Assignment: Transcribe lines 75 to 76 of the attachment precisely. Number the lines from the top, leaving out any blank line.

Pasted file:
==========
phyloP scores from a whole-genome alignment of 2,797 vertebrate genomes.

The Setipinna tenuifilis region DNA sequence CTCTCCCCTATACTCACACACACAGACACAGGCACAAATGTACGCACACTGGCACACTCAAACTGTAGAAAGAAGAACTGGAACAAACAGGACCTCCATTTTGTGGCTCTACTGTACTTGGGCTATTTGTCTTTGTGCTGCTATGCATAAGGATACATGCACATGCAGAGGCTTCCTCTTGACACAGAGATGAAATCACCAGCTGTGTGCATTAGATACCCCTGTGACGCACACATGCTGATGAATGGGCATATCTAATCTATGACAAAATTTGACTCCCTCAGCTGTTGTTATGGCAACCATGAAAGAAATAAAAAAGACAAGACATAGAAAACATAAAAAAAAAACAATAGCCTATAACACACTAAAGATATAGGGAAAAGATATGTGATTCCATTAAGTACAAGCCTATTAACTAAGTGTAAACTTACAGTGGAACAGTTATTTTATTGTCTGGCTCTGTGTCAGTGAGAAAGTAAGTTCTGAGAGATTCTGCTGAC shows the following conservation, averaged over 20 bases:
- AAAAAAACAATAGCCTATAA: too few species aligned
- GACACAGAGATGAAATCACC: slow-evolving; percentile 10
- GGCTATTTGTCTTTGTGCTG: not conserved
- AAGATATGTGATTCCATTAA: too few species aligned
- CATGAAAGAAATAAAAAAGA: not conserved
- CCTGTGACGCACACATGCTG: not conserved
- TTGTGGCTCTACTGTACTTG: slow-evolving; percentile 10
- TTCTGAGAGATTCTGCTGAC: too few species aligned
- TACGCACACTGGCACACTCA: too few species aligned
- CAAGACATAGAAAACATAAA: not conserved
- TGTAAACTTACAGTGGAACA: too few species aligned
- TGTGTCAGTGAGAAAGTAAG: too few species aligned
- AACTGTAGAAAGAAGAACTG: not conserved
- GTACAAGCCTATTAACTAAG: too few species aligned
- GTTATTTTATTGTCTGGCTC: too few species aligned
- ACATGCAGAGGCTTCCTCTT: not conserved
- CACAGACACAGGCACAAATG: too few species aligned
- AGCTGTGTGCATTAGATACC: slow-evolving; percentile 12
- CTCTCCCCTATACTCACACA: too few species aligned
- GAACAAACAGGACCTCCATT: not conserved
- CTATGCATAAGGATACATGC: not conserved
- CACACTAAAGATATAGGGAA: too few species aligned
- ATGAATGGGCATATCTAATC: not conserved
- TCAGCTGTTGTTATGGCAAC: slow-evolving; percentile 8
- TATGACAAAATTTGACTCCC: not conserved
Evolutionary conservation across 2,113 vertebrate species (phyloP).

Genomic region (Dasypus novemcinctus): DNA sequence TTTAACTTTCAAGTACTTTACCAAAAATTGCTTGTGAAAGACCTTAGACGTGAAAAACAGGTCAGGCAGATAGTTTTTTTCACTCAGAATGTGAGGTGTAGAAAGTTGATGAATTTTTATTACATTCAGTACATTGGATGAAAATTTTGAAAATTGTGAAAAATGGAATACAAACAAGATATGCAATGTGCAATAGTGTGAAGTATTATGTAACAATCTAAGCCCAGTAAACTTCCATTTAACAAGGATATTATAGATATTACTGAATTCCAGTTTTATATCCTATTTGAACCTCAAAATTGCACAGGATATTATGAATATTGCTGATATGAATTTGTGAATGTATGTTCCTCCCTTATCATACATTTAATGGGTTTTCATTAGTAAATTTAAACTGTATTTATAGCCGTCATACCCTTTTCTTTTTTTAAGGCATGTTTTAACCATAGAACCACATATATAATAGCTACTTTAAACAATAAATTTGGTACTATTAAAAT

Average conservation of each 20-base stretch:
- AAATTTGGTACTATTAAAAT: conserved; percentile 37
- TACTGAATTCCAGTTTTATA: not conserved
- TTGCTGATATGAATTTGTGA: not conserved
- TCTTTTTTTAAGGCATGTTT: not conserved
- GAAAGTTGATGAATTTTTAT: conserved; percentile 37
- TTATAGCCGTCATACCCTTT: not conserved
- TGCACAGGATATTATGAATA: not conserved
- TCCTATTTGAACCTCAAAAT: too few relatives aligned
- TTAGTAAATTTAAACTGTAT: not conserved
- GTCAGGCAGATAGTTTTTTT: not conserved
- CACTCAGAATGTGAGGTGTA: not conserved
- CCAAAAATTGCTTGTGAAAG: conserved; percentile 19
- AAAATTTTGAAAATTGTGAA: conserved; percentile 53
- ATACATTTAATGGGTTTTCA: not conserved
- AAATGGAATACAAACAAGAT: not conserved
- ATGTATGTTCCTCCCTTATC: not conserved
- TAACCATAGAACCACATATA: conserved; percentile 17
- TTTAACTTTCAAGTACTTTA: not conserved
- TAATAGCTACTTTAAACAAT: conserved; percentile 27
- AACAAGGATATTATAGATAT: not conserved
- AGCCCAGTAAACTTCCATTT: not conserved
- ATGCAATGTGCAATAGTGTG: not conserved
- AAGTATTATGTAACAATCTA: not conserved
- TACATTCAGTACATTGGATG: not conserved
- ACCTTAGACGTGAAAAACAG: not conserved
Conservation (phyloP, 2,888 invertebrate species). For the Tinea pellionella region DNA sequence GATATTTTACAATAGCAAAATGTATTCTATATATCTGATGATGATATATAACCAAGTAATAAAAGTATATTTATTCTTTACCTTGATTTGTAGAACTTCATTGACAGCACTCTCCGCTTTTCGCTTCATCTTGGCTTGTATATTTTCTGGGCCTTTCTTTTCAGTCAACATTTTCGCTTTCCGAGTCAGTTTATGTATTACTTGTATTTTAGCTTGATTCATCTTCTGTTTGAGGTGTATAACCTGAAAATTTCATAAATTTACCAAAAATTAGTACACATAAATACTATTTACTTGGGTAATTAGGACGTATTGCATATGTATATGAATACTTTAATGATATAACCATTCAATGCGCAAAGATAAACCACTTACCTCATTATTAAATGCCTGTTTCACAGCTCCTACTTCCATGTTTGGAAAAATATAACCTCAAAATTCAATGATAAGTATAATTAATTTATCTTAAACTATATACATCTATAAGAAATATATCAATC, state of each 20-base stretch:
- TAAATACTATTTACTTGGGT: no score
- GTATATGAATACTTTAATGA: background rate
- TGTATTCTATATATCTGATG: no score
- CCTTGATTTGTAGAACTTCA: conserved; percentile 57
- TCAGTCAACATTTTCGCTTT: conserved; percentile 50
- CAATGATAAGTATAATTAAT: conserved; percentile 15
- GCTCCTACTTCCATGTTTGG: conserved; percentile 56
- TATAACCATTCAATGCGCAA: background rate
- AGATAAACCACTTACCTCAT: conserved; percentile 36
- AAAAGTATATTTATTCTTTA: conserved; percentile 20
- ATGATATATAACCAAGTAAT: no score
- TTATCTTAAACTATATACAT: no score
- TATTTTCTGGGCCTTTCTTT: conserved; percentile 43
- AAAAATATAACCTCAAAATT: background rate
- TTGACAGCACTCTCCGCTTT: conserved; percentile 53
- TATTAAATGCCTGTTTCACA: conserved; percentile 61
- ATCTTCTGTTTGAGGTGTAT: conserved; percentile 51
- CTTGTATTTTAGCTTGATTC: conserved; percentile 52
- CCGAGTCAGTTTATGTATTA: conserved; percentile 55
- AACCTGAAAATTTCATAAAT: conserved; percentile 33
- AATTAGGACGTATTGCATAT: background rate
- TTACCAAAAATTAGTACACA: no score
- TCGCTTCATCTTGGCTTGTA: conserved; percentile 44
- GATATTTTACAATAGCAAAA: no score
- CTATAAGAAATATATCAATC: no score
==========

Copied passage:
- CCGAGTCAGTTTATGTATTA: conserved; percentile 55
- AACCTGAAAATTTCATAAAT: conserved; percentile 33